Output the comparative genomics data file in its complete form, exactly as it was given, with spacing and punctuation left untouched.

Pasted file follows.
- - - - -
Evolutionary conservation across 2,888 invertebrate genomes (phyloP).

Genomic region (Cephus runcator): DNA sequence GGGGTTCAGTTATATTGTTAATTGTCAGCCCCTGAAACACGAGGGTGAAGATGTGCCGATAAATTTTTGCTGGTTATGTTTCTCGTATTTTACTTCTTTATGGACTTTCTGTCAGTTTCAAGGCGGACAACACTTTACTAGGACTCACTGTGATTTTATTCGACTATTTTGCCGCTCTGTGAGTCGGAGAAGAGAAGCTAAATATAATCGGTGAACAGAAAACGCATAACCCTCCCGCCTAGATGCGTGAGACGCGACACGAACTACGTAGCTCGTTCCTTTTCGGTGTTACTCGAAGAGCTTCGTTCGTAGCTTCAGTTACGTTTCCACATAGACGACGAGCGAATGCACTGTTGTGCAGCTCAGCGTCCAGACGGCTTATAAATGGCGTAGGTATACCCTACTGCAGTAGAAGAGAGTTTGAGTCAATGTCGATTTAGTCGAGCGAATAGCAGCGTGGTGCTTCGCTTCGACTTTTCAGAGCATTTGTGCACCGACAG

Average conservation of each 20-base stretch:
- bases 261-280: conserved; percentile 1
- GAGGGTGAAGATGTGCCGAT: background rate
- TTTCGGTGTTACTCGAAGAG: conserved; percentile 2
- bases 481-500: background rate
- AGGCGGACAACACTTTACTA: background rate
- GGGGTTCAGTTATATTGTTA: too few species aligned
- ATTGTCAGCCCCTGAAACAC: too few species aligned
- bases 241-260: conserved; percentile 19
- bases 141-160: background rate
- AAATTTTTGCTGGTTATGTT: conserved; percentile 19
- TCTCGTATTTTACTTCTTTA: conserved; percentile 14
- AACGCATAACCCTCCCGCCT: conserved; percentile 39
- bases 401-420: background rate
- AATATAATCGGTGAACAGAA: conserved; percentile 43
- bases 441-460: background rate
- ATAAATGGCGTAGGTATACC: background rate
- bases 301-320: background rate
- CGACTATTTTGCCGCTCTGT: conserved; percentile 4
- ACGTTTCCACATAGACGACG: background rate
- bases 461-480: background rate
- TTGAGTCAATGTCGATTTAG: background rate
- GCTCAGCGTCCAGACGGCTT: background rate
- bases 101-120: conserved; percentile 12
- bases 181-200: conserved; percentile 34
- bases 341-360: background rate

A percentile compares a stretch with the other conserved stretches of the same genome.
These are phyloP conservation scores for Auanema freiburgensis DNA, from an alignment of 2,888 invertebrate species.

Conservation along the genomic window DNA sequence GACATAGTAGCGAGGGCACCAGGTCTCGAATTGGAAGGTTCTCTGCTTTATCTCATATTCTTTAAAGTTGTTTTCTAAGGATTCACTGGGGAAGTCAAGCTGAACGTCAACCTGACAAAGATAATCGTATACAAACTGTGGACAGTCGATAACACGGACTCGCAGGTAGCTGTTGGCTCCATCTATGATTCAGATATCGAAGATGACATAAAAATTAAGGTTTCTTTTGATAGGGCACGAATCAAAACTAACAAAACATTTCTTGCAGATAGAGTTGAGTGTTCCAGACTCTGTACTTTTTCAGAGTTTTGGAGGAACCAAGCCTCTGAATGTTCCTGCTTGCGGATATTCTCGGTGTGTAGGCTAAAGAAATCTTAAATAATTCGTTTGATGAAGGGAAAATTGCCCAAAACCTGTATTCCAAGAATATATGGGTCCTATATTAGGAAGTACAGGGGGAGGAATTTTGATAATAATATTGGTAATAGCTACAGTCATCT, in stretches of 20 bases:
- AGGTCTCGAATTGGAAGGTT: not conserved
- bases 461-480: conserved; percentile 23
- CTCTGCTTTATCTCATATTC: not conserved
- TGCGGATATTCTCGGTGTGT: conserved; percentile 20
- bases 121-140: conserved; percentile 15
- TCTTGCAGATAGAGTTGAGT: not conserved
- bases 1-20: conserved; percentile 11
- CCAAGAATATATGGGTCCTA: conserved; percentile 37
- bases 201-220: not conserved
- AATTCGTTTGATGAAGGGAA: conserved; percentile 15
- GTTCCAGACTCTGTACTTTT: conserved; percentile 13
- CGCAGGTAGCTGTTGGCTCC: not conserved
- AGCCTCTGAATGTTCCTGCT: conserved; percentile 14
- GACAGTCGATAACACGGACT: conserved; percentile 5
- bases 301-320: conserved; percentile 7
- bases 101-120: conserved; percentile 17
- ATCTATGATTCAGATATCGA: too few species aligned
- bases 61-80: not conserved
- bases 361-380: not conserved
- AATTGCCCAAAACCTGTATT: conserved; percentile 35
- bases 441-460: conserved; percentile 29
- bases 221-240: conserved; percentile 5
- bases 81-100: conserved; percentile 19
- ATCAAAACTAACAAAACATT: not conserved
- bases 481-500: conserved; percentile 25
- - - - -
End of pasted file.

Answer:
Evolutionary conservation across 2,888 invertebrate genomes (phyloP).

Genomic region (Cephus runcator): DNA sequence GGGGTTCAGTTATATTGTTAATTGTCAGCCCCTGAAACACGAGGGTGAAGATGTGCCGATAAATTTTTGCTGGTTATGTTTCTCGTATTTTACTTCTTTATGGACTTTCTGTCAGTTTCAAGGCGGACAACACTTTACTAGGACTCACTGTGATTTTATTCGACTATTTTGCCGCTCTGTGAGTCGGAGAAGAGAAGCTAAATATAATCGGTGAACAGAAAACGCATAACCCTCCCGCCTAGATGCGTGAGACGCGACACGAACTACGTAGCTCGTTCCTTTTCGGTGTTACTCGAAGAGCTTCGTTCGTAGCTTCAGTTACGTTTCCACATAGACGACGAGCGAATGCACTGTTGTGCAGCTCAGCGTCCAGACGGCTTATAAATGGCGTAGGTATACCCTACTGCAGTAGAAGAGAGTTTGAGTCAATGTCGATTTAGTCGAGCGAATAGCAGCGTGGTGCTTCGCTTCGACTTTTCAGAGCATTTGTGCACCGACAG

Average conservation of each 20-base stretch:
- bases 261-280: conserved; percentile 1
- GAGGGTGAAGATGTGCCGAT: background rate
- TTTCGGTGTTACTCGAAGAG: conserved; percentile 2
- bases 481-500: background rate
- AGGCGGACAACACTTTACTA: background rate
- GGGGTTCAGTTATATTGTTA: too few species aligned
- ATTGTCAGCCCCTGAAACAC: too few species aligned
- bases 241-260: conserved; percentile 19
- bases 141-160: background rate
- AAATTTTTGCTGGTTATGTT: conserved; percentile 19
- TCTCGTATTTTACTTCTTTA: conserved; percentile 14
- AACGCATAACCCTCCCGCCT: conserved; percentile 39
- bases 401-420: background rate
- AATATAATCGGTGAACAGAA: conserved; percentile 43
- bases 441-460: background rate
- ATAAATGGCGTAGGTATACC: background rate
- bases 301-320: background rate
- CGACTATTTTGCCGCTCTGT: conserved; percentile 4
- ACGTTTCCACATAGACGACG: background rate
- bases 461-480: background rate
- TTGAGTCAATGTCGATTTAG: background rate
- GCTCAGCGTCCAGACGGCTT: background rate
- bases 101-120: conserved; percentile 12
- bases 181-200: conserved; percentile 34
- bases 341-360: background rate

A percentile compares a stretch with the other conserved stretches of the same genome.
These are phyloP conservation scores for Auanema freiburgensis DNA, from an alignment of 2,888 invertebrate species.

Conservation along the genomic window DNA sequence GACATAGTAGCGAGGGCACCAGGTCTCGAATTGGAAGGTTCTCTGCTTTATCTCATATTCTTTAAAGTTGTTTTCTAAGGATTCACTGGGGAAGTCAAGCTGAACGTCAACCTGACAAAGATAATCGTATACAAACTGTGGACAGTCGATAACACGGACTCGCAGGTAGCTGTTGGCTCCATCTATGATTCAGATATCGAAGATGACATAAAAATTAAGGTTTCTTTTGATAGGGCACGAATCAAAACTAACAAAACATTTCTTGCAGATAGAGTTGAGTGTTCCAGACTCTGTACTTTTTCAGAGTTTTGGAGGAACCAAGCCTCTGAATGTTCCTGCTTGCGGATATTCTCGGTGTGTAGGCTAAAGAAATCTTAAATAATTCGTTTGATGAAGGGAAAATTGCCCAAAACCTGTATTCCAAGAATATATGGGTCCTATATTAGGAAGTACAGGGGGAGGAATTTTGATAATAATATTGGTAATAGCTACAGTCATCT, in stretches of 20 bases:
- AGGTCTCGAATTGGAAGGTT: not conserved
- bases 461-480: conserved; percentile 23
- CTCTGCTTTATCTCATATTC: not conserved
- TGCGGATATTCTCGGTGTGT: conserved; percentile 20
- bases 121-140: conserved; percentile 15
- TCTTGCAGATAGAGTTGAGT: not conserved
- bases 1-20: conserved; percentile 11
- CCAAGAATATATGGGTCCTA: conserved; percentile 37
- bases 201-220: not conserved
- AATTCGTTTGATGAAGGGAA: conserved; percentile 15
- GTTCCAGACTCTGTACTTTT: conserved; percentile 13
- CGCAGGTAGCTGTTGGCTCC: not conserved
- AGCCTCTGAATGTTCCTGCT: conserved; percentile 14
- GACAGTCGATAACACGGACT: conserved; percentile 5
- bases 301-320: conserved; percentile 7
- bases 101-120: conserved; percentile 17
- ATCTATGATTCAGATATCGA: too few species aligned
- bases 61-80: not conserved
- bases 361-380: not conserved
- AATTGCCCAAAACCTGTATT: conserved; percentile 35
- bases 441-460: conserved; percentile 29
- bases 221-240: conserved; percentile 5
- bases 81-100: conserved; percentile 19
- ATCAAAACTAACAAAACATT: not conserved
- bases 481-500: conserved; percentile 25